Sleepy Aaron Donald Explains How He Rose To The Challenge In Super Bowl 56

Aaron Donald
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For two straight years, in the last game of the season, cameras caught Aaron Donald crying after a game and telecast the images to tens of millions. He’s not much of a crier, really. But for him, opposite ends of his football life almost required tears.

“Last year,” Donald told me, “the thing about the Green Bay game, what broke my heart the most, I felt like I wasn’t at my best.” Donald tore rib cartilage the previous week in a wild-card win over Seattle, and his stat line in the 32-18 NFC divisional loss in Green Bay was incredibly un-Donald-like: zero solo tackles, one assisted tackle, zero sacks. Zero everything. The game darn near broke the three-time Defensive Player of the Year.

“I’m a piece to the puzzle. I’m not everything. That day, I wasn’t able to be that piece for my team,” Donald recalled. “That hurt, man. It really did. I don’t think I ever cried that much, you know, after a game. I was in the shower. I was in the locker room. I just couldn’t stop crying.”

Now it was last Thursday, four days after Super Bowl LVI, and Donald was on a Zoom call, absolutely hoarse. Ecstatically hoarse. “Sorry,” he said. “I really haven’t slept.”

Forgiven. Now, about this year’s tears?

“Happy tears,” Donald said.

“This,” he said, “is truly football heaven. Von Miller was saying that the whole time leading up to the game. We’re living in it right now.”

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Each season, a week after the Super Bowl, I try to deconstruct the biggest play or plays of the game, diving deep into them with the biggest people in the game. Twice with Tom Brady, and once each with Eli Manning (exactly 10 years ago, after Manning-to-Manningham); the Philly coaches who designed the game-winner against New England; MVP Julian Edelman; MVP Patrick Mahomes; and, until now, just one defensive player. That was Von Miller six years ago, after he wrecked Carolina in Super Bowl 50.

This year, I was stuck on Donald, indisputably the best defensive player in football. How often does a truly great player—and Donald goes down with Lawrence Taylor and Reggie White as the three best defensive players I’ve covered in my tenure (Deion Sanders four, Ray Lewis five)—make the biggest plays of his life at the biggest moment of his life, in perhaps the last two plays of his life? That’s exactly what Donald did, showing throughout the game one of the great, versatile big bodies and smart X-and-O brains in football—speed to get around blocks, power to blow up blocks, knowing how to attack weaknesses. He led with passion, particularly in the last two minutes. On the biggest series of plays since the NFL handed the keys to America’s second-largest market to the Rams six years ago, it was the gritty and powerful Donald who was the decisive player on the field.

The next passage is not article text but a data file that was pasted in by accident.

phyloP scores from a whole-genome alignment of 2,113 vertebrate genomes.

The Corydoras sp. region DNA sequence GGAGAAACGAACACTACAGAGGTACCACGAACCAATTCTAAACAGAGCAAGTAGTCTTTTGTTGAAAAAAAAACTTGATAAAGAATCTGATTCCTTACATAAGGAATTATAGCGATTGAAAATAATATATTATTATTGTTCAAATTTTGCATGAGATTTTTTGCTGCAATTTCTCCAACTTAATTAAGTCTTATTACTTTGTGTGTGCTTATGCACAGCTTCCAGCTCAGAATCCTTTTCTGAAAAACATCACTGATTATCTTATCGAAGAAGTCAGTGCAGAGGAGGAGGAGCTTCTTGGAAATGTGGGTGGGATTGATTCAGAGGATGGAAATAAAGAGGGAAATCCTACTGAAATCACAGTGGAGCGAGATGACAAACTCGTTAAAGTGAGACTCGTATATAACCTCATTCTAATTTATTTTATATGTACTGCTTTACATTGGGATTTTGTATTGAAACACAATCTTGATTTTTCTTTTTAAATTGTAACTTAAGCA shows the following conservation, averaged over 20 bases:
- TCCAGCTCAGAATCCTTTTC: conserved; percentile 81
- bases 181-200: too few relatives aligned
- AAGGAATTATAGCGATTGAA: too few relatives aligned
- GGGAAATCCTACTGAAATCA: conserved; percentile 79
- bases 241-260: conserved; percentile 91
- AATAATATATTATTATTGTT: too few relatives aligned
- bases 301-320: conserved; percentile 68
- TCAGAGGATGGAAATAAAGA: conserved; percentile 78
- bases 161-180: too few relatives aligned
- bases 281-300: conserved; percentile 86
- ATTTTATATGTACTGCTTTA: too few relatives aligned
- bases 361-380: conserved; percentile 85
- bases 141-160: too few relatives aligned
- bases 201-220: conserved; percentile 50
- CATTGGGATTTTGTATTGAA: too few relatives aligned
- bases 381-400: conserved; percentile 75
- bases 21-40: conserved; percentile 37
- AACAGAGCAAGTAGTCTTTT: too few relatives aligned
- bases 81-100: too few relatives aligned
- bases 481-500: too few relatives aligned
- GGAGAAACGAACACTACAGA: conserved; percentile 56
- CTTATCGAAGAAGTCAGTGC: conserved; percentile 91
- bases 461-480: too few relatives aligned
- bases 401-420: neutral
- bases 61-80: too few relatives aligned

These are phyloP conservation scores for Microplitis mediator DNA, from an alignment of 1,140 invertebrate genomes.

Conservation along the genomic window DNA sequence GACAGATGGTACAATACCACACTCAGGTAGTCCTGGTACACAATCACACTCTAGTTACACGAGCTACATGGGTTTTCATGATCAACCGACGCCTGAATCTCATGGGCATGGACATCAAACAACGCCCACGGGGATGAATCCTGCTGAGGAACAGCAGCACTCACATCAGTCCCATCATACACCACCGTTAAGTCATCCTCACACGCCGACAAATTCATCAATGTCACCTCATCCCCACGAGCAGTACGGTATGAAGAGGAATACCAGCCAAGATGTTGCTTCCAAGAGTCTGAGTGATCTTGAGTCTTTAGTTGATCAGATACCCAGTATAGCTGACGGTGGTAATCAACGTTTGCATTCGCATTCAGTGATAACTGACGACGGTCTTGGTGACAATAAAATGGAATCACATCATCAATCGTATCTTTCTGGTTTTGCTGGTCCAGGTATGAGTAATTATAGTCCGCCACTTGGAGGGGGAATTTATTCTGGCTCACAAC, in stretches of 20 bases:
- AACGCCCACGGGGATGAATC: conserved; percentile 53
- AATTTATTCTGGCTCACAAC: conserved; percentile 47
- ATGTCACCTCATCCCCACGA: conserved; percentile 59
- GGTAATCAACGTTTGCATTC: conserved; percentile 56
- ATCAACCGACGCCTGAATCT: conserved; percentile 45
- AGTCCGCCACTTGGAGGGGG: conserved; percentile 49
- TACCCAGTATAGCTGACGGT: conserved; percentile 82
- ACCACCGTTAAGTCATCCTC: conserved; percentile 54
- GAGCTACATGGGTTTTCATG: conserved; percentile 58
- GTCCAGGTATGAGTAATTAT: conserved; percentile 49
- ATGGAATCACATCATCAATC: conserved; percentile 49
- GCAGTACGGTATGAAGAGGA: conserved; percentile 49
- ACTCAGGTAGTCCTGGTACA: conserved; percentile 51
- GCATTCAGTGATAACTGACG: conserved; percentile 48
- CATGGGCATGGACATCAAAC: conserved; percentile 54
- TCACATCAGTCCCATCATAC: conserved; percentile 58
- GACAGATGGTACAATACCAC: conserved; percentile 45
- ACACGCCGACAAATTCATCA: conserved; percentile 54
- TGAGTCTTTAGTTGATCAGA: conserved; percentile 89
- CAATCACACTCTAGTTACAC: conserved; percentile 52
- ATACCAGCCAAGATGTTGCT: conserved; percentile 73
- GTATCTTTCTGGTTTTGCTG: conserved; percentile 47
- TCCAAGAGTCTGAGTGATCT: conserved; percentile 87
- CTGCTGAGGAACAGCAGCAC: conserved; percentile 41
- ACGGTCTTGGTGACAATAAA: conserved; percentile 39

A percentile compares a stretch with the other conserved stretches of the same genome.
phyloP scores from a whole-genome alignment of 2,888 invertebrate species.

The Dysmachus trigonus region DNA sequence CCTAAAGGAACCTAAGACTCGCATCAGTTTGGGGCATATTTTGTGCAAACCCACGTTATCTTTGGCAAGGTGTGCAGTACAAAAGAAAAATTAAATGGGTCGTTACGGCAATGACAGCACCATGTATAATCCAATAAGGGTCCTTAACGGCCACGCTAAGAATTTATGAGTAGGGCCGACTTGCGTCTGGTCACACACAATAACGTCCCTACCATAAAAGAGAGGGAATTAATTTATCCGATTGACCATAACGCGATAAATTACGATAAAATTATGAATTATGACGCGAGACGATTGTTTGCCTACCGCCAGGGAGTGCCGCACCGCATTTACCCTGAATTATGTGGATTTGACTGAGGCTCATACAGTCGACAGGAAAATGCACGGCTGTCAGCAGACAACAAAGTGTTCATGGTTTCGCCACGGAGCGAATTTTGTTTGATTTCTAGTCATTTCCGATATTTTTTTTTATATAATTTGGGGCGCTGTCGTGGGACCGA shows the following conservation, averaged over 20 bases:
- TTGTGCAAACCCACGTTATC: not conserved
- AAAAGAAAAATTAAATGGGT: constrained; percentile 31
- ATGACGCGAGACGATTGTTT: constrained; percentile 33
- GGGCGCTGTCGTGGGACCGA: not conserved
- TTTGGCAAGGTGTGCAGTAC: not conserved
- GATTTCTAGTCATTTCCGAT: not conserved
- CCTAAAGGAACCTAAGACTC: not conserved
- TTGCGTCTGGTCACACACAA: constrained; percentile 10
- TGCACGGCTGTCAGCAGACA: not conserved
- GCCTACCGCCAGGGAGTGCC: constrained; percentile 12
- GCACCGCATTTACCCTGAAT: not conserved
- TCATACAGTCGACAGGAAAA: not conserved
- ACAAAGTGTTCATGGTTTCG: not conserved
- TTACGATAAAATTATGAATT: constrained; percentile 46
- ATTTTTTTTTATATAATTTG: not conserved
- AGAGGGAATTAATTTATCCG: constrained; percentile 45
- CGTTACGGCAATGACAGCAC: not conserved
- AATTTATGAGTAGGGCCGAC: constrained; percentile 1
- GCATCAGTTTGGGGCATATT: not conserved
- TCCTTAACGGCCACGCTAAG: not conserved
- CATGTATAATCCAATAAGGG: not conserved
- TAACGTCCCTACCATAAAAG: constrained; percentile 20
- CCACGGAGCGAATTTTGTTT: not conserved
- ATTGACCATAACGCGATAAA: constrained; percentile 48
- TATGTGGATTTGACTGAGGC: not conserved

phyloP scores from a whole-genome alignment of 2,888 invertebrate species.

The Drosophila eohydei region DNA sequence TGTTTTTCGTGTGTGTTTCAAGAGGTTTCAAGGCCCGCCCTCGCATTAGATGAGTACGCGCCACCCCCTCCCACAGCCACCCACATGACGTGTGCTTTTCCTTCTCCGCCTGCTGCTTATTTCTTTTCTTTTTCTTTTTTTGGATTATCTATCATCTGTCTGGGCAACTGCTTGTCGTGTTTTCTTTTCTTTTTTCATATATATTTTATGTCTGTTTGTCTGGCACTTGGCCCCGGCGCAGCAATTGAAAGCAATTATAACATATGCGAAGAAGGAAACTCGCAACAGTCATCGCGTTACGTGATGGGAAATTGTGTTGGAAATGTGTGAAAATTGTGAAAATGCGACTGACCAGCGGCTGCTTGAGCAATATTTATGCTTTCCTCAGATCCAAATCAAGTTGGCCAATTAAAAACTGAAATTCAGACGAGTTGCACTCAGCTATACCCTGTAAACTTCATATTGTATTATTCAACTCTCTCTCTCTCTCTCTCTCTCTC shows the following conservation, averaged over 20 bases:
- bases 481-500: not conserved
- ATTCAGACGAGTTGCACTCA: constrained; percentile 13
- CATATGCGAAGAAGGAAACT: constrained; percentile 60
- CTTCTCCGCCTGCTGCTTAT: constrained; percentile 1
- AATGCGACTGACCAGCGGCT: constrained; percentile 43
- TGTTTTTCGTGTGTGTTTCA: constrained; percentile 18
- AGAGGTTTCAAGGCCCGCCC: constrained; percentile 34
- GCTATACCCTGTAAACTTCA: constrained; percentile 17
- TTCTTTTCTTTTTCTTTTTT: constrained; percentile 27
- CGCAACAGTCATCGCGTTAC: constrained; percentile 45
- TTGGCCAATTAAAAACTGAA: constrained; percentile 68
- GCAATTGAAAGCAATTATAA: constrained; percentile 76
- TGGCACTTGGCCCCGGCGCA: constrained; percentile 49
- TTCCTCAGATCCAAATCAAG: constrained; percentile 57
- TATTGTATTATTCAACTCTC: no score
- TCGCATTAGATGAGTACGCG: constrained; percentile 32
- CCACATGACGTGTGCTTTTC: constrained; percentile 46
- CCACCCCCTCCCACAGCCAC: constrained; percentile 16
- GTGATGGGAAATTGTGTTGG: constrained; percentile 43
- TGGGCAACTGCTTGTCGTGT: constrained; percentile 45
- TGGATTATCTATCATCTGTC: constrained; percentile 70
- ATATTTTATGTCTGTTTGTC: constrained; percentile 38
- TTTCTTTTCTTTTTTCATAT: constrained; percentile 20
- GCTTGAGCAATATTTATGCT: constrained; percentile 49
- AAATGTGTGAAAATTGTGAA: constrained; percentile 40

Think of it: Rams 23, Bengals 20. Cincinnati ball at the Rams’ 49-yard line, 48 seconds left in the fourth quarter. Bengals need 49 yards to win, maybe 15 yards to be in position for an automatic kicker, Evan McPherson, to tie and send it to overtime. Really, if you’re a Rams fan right here, facing the steely Joe Burrow with the new Vinatieri warming on the sidelines, you’ve got to be thinking, Hope we can force OT.

Third-and-one: Burrow handed to Samaje Perine, who looked like he was in the clear to make the yard. But Donald used brute strength to pry the 240-pound Perine back from the line to gain. The replay looks like a cartoon. It appeared that Perine, a big man, hit a wall. 

Fourth-and-one: Burrow in the gun. Bengals set up to throw. Donald, lined up on left guard Quinton Spain, darted to the guard-tackle hole, sprinting around Spain. Center Trey Hopkins tried to get over to help but Donald was too fast, and there was nothing but air between Donald and Burrow. As Donald brought him to the ground, Burrow, in desperado fashion, threw it to someone, anyone, and it bounded incomplete. That should have been Donald’s third sack of the game, but as defensive coordinator Raheem Morris likes to say, quoting a thousand bygone NFL coaches in history, “Stats are for losers.”

What was great about those two plays? They followed the exact coaching points Morris drilled into his players in the two weeks prior to the game. The most important two things the defense had to do to win were to dominate run downs, and mentally and physically affect the quarterback. Donald dominated the most important run down of the game, and he mentally and physically affected Burrow on the most important pass play of the game.

“This game,” Morris told me Friday, “was not about me making some genius calls. This was about showing the players plays of themselves making the exact kind of plays we needed to win the game. It was just beautiful that the last two plays set up for Aaron.”

The night before I Zoomed with Donald, he sat courtside at the Lakers-Jazz game.

“My first Lakers game,” he said.

The Lakers, in a lost season, rallied from 12 points down in the fourth quarter to beat the far better Jazz. LeBron James scored 15 points in the fourth quarter, and he said afterward he was inspired by Donald’s performance Sunday, and by Donald sitting courtside. “I just tried to take the inspiration of what he was able to accomplish,” James said.